|Posted by Transgender Education Collaboration on June 23, 2012 at 8:00 AM||comments (0)|
Today we introduce one of our new regular guest bloggers. We are excited to be featuring new bloggers!
Hi, everybody! My name is Sara Jakubowski. I'm a 32 year old transgender woman, living in the Metro Detroit area. I've been living full time in a female role since April of 2011, so in a lot of ways, I'm still discovering new things about living life on the other side of the gender-line.
For that last year since I've gone "full time," I've been keeping a blog of my experiences, at www.suddenly-sara.com. Now, the good people here with the Transgender Education Coalition have asked me to join forces with them, which I agreed to readily! I'd like to thank them for the opportunity to be a regular feature here on this site.
It's always a bit difficult being handed a deadline, and being told, "Write something." I'm certainly not saying this as a knock to the wonderful people here with TEC; quite the contrary, such a request shows a lot of trust in my creativity and clarity as a blogger. That said, it's something I struggle with my own blog, and again with this one. Often, I look for inspiration for topics around me. Some of the most seemingly unrelated things can get me to thinking about how my life as a transgender woman is effected by them, and those trains of thought often turn themselves magically into blog posts.
I'm actually writing this on June 19th. Today is my 8th wedding anniversary. My wife and I have not been together for 2 years now - some would argue we haven't been "together" for much longer than that, but that's a whole different story. I mused, though, that I had entirely forgotten about today having any significance, and how June used to be such a meaningful month for me. My coworker asked me a rather insightful question as I mused : "Do you think you'd be the woman you are today without her support?" I was immediately able to answer, "No."
There is quite a bit one could say on the subject of my ex, and my relationship with her. We certainly had our fair share of problems, and I often wonder when - not if - we would have divorced even if I had been cisgender. In spite of those problems, though, she was always supportive of me and my gender variation. Even when I had no idea where any of this was going, and I thought I just liked wearing pretty things, she was supportive. I would even go so far as to say, when I first told her that I liked dressing as a woman that fateful Halloween party, and that I'd like to maybe do that more often, the very fact that she was accepting right at that moment shaped my entire future. If she'd have told me she was uncomfortable with my dressing in female clothing, or worse, called me a freak, I would have shoved Sara back in the closet so far she'd have suffocated! It might have been years - decades - before I let her back out, if ever again. In many ways, Sara was conceived the very second my wife nodded thoughtfully and said, "I can deal with that. Okay."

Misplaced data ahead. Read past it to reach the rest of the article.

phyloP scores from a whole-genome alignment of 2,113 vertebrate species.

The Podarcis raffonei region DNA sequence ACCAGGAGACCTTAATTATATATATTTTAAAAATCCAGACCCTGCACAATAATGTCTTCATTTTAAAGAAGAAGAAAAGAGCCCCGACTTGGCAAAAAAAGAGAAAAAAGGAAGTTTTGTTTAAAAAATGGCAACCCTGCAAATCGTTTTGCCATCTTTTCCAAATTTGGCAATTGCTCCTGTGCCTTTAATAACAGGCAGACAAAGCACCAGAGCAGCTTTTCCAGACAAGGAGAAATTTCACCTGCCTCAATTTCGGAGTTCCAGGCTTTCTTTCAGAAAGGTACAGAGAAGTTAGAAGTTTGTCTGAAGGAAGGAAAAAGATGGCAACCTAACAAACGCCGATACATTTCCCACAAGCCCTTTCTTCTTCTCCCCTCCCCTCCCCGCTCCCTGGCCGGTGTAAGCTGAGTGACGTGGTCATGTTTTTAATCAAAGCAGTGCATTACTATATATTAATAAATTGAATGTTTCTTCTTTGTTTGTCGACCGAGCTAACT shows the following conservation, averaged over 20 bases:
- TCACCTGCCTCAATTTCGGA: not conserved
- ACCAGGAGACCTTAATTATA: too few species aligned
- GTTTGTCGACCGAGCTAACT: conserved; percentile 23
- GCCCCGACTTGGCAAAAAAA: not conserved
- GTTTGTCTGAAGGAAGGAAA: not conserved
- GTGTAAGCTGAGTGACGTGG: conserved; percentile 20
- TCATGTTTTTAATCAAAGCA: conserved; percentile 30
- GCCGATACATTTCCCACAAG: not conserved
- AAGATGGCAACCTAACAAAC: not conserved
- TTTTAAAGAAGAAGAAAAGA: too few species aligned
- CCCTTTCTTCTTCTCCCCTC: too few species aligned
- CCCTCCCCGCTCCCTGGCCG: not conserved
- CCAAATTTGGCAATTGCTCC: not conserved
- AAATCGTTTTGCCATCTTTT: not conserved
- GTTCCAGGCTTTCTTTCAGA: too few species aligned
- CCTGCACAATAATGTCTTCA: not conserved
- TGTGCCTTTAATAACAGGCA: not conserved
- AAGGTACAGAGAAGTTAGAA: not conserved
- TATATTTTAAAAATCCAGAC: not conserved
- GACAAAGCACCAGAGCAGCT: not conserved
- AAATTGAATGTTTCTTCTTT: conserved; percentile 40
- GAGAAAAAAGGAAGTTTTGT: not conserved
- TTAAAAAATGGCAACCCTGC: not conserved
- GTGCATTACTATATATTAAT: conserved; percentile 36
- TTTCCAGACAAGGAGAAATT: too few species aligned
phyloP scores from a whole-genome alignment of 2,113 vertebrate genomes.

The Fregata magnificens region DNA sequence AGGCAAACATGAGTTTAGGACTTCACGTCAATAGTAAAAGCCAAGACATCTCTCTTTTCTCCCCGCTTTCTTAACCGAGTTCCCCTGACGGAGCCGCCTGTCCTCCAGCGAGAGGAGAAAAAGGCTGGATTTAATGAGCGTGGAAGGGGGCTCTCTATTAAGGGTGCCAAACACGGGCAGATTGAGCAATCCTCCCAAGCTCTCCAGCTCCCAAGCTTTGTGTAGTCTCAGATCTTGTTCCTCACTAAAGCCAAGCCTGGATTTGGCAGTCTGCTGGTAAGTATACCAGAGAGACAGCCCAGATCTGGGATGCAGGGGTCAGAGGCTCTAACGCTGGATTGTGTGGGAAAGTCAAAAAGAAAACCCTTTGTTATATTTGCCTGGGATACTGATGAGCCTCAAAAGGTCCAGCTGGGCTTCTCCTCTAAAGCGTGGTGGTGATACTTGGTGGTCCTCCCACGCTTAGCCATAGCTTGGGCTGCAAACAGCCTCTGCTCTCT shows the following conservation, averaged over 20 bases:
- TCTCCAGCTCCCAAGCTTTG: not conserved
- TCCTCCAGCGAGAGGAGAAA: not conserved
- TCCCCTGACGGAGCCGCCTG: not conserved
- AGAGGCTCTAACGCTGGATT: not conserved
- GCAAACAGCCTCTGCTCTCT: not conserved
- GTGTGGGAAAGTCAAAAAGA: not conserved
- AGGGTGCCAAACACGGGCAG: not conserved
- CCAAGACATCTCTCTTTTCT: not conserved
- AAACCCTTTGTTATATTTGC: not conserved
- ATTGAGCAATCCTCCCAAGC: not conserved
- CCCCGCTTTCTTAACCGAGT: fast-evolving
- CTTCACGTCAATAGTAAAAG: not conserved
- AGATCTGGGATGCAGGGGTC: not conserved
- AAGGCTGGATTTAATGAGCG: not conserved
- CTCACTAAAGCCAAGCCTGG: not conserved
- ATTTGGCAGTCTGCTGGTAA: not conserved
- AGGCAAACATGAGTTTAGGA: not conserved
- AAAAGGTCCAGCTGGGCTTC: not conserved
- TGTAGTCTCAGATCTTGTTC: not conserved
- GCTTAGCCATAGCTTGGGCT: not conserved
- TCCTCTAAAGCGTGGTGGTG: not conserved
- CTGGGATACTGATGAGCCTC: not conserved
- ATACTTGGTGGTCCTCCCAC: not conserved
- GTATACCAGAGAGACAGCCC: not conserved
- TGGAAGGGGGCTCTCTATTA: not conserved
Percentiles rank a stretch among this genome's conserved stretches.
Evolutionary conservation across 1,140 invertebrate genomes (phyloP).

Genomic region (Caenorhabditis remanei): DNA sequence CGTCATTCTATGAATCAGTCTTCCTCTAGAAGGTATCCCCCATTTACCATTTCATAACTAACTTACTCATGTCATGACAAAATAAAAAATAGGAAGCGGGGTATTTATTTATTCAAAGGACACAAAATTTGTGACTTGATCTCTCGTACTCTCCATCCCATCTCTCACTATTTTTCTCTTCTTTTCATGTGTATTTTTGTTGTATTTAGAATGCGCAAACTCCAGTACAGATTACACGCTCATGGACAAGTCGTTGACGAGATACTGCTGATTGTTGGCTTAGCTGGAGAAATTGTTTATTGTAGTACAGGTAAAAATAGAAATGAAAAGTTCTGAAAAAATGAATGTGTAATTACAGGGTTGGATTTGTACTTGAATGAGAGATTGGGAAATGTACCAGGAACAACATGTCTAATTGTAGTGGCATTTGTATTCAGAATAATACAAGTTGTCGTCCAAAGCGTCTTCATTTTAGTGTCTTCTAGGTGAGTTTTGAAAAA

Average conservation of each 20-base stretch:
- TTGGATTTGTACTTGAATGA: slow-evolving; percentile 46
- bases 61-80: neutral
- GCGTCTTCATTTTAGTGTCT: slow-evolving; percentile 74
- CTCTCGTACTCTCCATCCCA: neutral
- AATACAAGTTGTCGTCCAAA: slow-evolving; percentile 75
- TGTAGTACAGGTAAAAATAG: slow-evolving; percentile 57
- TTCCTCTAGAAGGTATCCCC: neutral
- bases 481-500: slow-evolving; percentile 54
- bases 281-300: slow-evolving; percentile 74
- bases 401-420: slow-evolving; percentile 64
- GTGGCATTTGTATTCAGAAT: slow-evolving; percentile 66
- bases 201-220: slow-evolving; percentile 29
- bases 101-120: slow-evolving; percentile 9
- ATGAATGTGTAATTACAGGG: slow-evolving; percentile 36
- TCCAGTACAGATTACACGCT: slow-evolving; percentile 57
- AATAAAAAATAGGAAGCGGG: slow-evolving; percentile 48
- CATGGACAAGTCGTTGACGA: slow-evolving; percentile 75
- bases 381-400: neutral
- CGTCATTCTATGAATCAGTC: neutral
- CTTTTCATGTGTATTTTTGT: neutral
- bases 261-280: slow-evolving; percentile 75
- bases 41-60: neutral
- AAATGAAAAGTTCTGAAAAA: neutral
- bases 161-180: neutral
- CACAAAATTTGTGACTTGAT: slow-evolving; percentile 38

That was only step one, of course. Recreational crossdressing doesn't quite compare to hormones, surgery, and living full time in this gender role. There was a long process of self-discovery that she was at my side for, as well. When I was paralyzed with fear, having come so far and realizing that I needed to transition if I was ever going to be happy again, she was the one that encouraged me to seek help, and motivated me to make that change. Ultimately, she put my happiness and well-being before her own. She helped me live.
In retrospect, every single person that didn't balk at my coming out to them was a significant point in my transition. Every person who showed support, told me I was beautiful, made an effort to use my female name and female pronouns, who lent me clothes, gave me makeup tips, and most importantly, every single shoulder I cried on along the rocky path to womanhood helped me live. There is no doubt in my mind, I would not be the woman I am today without my allies cheering me along the way.
So, my lesson to the cisgender community is this : You may be weirded out by all of this. You may think you're losing the guy or girl you've known all these years, and they're becoming someone you don't know. You may not understand. You may even object for personal reasons. None of that matters one bit. The support you show to a fellow human being today can literally count for life or death in the future. None of us go through this world alone, but it can sometimes feel like it. Loving and accepting someone for who they are, and genuinely being there for them can change lives.